The point is, and I do have a point, is that this got me thinking. Where is the line between familiarity and predictability? We like reading about similar plot lines: quests, guy meets girl or vice versa, murder investigation, some combination of the above, some combination of the above involving vampires...etc. But eventually, you know exactly what's going to happen and there's suddenly no point in reading the book.

On the other hand, if something is all twists then, first of all, the reader gets lost (and gets a headache), and second of all the twist starts to lose their impact. In order to surprise someone you have to lull them into a false sense of security first. When the rules are out the window from the beginning, the reader stops caring.

As a writer, you have to balance familiar plot and character tropes with enough twists to keep the story fresh and exciting. It's hard, but it's worth it.

Tuesday, October 5, 2010

The Upside to Regular Writing

First though: my outline is getting LOOONGGGG. As in, approaching 4 pages and it will probably end up closer to 5. There are scenes that I'm coming up with that I am practically SALIVATING to write. I can't wait for NaNo!!!

Ok, so upsides to regular fiction writing:
-your writing improves
-your brain recharges on something totally unrelated to your real life
-it becomes easier to write other things.

Like, school things. Like, lab reports and essays (well, I haven't tried an analytical one yet this year but we'll see). Now, don't get me wrong. Working every day on writing the Great American Novel is not going to suddenly make you understand molar ratios. But if you already understand molar ratios, it will make it easier to quickly write a coherent discussion.

Today I wrote my discussion and finished up my lab report in 40 minutes. It was excellent.

So let me introduce you to my good friend Bochok.
BOCHOK: Butt On Chair, Hands On Keyboard. Let's see some writing!

Saturday, October 2, 2010


My brain feels completely fried. I have been up and working for ten hours now, and the second-to-last thing I want to do is write. But writing beats homework, the last thing I want to do, and so I may actually end up writing something tonight. It probably won't be in coherent English though.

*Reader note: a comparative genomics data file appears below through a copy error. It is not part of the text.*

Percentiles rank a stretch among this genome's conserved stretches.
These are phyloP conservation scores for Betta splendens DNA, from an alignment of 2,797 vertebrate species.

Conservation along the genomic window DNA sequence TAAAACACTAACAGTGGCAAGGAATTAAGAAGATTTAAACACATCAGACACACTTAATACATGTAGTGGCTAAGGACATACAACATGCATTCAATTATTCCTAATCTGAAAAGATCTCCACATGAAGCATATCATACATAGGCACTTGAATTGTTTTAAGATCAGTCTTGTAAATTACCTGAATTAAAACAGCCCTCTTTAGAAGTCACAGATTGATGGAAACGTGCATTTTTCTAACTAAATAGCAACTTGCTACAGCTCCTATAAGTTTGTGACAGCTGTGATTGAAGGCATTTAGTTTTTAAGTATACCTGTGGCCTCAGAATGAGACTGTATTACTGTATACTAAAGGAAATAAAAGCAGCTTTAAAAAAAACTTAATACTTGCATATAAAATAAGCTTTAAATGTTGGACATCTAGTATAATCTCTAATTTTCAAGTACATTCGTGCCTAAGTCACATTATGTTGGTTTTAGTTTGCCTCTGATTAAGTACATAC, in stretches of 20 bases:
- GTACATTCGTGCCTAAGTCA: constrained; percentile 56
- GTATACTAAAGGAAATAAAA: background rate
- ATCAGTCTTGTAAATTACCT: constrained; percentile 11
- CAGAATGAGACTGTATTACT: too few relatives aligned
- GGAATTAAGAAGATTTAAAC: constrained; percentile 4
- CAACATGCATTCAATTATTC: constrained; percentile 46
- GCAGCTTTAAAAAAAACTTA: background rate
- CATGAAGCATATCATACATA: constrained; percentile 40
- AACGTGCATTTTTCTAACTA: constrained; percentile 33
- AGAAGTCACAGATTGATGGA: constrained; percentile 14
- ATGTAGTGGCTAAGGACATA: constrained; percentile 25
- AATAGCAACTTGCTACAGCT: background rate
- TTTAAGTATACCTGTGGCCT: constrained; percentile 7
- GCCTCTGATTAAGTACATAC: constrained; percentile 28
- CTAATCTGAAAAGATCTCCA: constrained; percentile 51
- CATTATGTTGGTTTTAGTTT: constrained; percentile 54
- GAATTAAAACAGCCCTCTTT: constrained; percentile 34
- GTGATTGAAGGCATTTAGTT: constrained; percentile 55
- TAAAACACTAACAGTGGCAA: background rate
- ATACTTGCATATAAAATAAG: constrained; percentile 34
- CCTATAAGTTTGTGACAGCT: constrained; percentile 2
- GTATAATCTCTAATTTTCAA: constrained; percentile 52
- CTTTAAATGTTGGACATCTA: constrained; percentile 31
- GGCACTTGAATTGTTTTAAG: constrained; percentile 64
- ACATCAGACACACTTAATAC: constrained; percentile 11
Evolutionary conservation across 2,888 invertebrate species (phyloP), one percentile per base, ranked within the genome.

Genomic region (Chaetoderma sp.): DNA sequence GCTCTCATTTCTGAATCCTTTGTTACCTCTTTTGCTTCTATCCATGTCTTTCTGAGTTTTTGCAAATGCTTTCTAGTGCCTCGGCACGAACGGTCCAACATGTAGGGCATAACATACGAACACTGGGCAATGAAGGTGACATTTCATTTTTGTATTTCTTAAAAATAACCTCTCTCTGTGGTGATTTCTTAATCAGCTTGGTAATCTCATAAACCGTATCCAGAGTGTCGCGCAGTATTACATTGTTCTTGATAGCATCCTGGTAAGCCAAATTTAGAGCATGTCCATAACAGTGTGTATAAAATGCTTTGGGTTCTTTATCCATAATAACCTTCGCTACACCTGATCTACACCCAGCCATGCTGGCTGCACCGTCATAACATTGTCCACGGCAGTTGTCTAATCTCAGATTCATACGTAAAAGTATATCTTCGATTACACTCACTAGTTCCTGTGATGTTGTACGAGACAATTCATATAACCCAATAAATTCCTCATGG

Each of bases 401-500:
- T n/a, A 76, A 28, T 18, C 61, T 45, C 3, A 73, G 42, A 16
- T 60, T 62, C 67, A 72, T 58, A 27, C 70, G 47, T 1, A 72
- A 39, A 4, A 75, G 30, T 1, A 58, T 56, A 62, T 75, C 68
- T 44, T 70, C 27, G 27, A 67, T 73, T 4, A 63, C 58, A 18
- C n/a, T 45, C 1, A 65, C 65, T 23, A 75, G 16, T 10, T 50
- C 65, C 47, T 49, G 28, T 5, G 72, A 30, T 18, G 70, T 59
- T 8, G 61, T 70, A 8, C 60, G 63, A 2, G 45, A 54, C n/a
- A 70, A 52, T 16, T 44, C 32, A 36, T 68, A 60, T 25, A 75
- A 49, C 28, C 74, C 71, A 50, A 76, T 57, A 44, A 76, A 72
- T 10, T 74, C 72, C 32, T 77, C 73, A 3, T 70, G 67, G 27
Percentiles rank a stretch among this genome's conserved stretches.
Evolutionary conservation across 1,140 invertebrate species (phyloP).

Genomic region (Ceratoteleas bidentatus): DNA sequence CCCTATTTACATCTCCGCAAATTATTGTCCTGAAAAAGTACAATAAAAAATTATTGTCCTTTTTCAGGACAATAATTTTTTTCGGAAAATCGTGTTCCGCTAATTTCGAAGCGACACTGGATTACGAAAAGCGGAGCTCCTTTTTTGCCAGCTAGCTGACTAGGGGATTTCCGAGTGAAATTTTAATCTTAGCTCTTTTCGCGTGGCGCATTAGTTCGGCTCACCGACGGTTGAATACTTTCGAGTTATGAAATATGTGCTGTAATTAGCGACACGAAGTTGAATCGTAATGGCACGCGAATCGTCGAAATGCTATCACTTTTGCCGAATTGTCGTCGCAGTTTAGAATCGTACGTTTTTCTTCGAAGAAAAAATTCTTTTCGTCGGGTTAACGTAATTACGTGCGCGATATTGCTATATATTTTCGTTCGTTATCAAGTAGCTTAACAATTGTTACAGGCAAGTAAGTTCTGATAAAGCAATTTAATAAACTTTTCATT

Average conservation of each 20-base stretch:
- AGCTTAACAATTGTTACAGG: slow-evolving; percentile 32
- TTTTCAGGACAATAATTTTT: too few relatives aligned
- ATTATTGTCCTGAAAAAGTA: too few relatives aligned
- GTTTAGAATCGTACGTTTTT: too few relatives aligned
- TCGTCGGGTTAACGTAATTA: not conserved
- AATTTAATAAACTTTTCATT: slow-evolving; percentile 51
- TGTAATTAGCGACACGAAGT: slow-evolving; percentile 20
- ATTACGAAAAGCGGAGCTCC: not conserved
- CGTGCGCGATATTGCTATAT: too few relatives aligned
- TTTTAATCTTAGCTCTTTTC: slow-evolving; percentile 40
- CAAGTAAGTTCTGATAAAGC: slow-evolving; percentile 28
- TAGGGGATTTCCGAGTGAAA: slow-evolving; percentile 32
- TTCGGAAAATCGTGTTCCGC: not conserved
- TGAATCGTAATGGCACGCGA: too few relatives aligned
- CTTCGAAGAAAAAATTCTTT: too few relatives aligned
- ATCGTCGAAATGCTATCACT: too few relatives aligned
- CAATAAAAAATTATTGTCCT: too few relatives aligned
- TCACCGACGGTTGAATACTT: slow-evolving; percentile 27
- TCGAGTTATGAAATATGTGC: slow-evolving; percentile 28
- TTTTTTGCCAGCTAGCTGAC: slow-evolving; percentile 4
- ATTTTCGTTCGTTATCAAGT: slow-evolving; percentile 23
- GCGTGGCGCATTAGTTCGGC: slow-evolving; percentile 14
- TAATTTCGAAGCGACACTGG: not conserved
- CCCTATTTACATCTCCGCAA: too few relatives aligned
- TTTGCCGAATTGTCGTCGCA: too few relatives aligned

Ah well, you can't have everything.

I came up with the most brilliant scene the other day. I already talked about it with Blue, and she was enthusiastic about it too (I hope it was real enthusiasm! :) It's the kind of scene that pops into your head and you think YES. It has everything a scene needs: purpose, direction, action, excitement, clever dialogue (if I can do it right) and it's just plain cool. I am SO excited to write it. Too bad it's like halfway through the book!

And now for your feature presentation: expectations. I've been thinking about this, because in Spanish class we were talking about writing the other day and it came up that two (out of a huge class of - count them - three) of us write. My teacher, of course, then started asking me a bunch of questions about what I wrote, how I wrote it, etc. And I felt a little uncomfortable. So I tried to figure out why - and what I think is that it has to do with expectations. You tell people that you are writing a novel, and they have expectations. There is this weird sense that normal people do not write novels; that to write a novel you have to be a Writer (capital letter intended); and that soon there is going to be a finished product for them to see. They want to measure you by that.

What they don't realize is the beauty of writing and the fun part for me is the journey, the creation, the in-between parts. So even if I write a thousand words and then delete all one thousand of them, even though I have nothing material to show for my efforts, those efforts were valuable and useful to me.

Every so often you get someone who is understanding (and forgiving of first drafts). Those people are lucky finds, because they won't judge you or assume things about your work. Those are the people you want to have on your side, and I think I'm fortunate enough to know several people like that.

You guys are amazing.